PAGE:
Domestic Building Contract Case Study
Signing - All documents that form part of the contract should be signed by all parties and any hand-written amendments that have been made to them should be initialled. This step means all parties have physically acknowledged all documents that constitute the contract.
It’s important to note, the person who actually signs each document must have the authority to do so.
Sealing - Affixing a seal to the included documents once the contract is finalised is good practice, even though the Corporations Act has made this step generally unnecessary …show more content…
These provisions include: * Definitions of key words or expressions within the documents themselves * An order of precedence for the various contractual documents (Clause B2 ABIC MW-2008) * Provisions for the resolution of discrepancies by the superintendent (Clause B1,Clause 8.1 AS 4000-1997)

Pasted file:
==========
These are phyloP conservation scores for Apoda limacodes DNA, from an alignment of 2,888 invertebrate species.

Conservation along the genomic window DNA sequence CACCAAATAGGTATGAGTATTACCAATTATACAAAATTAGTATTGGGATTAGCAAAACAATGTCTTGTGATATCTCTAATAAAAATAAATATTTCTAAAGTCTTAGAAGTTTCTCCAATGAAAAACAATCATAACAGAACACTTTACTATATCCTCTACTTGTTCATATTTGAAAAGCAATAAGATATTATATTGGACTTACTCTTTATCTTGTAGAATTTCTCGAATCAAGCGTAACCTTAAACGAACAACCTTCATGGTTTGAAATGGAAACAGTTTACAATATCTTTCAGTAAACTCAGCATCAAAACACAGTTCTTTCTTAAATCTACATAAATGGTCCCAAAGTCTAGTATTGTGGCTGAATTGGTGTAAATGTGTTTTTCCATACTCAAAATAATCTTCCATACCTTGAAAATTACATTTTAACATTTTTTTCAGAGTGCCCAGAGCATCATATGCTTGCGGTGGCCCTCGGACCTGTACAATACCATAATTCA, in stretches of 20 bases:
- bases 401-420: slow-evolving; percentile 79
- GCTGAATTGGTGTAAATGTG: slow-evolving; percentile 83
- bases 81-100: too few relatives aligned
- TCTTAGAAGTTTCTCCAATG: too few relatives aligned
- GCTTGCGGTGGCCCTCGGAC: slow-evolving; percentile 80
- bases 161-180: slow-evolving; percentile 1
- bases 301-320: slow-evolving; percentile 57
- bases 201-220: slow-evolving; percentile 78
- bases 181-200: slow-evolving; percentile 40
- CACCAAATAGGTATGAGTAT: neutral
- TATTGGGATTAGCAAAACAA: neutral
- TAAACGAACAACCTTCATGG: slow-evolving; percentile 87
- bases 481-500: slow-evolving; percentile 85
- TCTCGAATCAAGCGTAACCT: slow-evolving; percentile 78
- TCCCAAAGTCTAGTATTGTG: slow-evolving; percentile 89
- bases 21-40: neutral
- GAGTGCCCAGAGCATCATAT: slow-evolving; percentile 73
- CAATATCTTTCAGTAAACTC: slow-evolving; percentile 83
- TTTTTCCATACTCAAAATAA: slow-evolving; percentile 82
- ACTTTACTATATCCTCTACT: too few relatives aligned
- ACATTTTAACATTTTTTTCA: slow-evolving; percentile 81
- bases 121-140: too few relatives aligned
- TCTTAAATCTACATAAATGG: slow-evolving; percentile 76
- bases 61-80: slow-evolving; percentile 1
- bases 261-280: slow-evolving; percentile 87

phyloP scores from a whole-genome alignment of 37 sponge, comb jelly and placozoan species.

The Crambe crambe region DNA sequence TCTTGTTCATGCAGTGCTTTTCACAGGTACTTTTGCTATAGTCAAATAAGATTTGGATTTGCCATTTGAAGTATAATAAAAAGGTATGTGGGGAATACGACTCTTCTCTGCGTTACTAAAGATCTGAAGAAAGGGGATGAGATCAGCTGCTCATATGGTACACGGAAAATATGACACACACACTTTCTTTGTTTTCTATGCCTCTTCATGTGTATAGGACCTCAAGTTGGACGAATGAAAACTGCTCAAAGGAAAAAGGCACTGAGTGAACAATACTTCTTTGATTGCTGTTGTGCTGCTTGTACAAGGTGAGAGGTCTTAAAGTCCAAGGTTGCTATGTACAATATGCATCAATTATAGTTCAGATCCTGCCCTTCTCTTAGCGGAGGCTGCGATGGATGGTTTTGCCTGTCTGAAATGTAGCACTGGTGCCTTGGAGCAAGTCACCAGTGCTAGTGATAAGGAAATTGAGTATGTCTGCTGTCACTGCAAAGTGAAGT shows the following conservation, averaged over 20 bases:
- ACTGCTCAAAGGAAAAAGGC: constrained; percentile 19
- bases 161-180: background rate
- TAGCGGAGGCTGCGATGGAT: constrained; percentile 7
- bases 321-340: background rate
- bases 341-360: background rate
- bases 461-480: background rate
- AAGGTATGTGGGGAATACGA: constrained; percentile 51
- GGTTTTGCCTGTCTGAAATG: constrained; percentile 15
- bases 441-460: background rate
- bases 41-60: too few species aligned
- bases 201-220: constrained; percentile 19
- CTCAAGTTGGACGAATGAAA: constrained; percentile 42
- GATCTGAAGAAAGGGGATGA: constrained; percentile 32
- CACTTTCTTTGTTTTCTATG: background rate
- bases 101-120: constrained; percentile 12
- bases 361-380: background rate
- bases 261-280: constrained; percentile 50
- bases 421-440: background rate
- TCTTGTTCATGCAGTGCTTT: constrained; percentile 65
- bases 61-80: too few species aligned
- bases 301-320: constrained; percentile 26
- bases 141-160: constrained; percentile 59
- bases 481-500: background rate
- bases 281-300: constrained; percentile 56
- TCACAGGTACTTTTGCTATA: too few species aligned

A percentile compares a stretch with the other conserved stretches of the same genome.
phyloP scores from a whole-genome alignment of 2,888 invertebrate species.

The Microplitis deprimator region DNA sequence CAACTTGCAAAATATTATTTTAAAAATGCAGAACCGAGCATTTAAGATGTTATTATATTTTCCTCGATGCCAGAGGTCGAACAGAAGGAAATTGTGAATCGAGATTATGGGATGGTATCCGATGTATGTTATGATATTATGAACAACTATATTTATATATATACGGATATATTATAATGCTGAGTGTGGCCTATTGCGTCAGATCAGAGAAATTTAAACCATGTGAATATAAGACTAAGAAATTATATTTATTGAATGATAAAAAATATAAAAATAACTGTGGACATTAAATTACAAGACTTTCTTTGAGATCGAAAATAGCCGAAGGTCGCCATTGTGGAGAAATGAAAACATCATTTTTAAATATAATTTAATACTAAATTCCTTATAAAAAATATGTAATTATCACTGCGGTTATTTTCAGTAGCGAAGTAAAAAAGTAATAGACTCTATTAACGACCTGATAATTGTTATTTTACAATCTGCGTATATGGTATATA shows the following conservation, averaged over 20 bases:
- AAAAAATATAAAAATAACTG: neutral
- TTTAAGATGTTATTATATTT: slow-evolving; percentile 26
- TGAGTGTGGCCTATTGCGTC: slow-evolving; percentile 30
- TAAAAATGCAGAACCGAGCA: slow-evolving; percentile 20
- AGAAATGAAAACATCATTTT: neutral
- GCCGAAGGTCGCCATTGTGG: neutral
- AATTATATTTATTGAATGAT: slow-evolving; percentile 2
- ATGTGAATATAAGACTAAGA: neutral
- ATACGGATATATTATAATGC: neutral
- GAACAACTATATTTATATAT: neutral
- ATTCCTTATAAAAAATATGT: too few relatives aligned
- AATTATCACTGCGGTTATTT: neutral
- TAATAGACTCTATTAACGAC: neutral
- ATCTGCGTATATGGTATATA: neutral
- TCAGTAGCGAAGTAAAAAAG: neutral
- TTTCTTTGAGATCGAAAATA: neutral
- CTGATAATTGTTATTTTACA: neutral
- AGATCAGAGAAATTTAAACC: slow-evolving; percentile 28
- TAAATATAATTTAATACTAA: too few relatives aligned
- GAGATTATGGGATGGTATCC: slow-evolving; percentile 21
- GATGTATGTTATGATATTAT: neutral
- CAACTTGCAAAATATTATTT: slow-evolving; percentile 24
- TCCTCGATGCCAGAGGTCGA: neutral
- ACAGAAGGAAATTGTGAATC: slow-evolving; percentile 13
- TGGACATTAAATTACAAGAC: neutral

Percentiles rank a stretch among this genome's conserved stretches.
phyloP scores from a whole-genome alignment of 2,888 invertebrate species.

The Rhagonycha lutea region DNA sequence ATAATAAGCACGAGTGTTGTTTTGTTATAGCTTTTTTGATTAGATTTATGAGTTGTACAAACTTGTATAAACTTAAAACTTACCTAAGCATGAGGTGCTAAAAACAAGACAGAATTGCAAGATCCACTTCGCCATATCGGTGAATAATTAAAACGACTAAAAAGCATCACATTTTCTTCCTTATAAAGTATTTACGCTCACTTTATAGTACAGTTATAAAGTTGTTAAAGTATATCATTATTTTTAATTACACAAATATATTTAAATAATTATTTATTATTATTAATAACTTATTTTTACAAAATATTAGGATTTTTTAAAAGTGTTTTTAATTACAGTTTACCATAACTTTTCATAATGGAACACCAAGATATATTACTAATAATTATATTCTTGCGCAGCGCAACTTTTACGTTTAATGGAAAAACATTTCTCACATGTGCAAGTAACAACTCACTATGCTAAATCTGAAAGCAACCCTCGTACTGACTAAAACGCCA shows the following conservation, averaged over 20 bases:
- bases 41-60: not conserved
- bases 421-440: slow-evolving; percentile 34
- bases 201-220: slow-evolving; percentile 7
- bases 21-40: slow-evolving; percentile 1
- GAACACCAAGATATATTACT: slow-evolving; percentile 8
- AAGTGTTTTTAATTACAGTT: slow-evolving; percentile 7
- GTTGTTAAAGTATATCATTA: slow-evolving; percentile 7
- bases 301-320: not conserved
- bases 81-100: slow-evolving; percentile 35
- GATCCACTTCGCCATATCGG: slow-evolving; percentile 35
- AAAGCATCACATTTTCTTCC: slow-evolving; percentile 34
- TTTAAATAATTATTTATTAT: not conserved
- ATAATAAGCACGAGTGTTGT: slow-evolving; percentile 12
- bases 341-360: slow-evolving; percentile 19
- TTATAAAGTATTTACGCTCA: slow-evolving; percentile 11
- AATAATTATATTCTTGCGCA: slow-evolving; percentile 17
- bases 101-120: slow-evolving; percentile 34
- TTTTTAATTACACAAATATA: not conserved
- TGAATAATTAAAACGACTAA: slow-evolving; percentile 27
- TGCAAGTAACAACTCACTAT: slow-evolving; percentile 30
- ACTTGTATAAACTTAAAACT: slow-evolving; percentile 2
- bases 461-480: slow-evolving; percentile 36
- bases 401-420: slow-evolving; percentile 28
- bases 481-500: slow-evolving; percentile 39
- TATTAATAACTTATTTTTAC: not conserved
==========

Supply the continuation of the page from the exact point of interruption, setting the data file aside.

Definitions of Key Words
Section 31 of the Domestic Building Act States: 1. A builder must not enter into a major domestic building contract unless the contract o. has a separate section that defines the key words and phrases used in the contract (for example, prime cost item and provisional sum) p. Indicates whenever a defined word or phrase is used that that word or phrase is defined in the definition section
Order of Precedence
An order of precedence sets out a hierarchy of documents to apply in the event of an ambiguous contract term
ABIC MW-1 2003 - Clauses B2
“Sets a default order or precedence for contract documents, being: * Special conditions (ranked first) * The contract conditions and schedule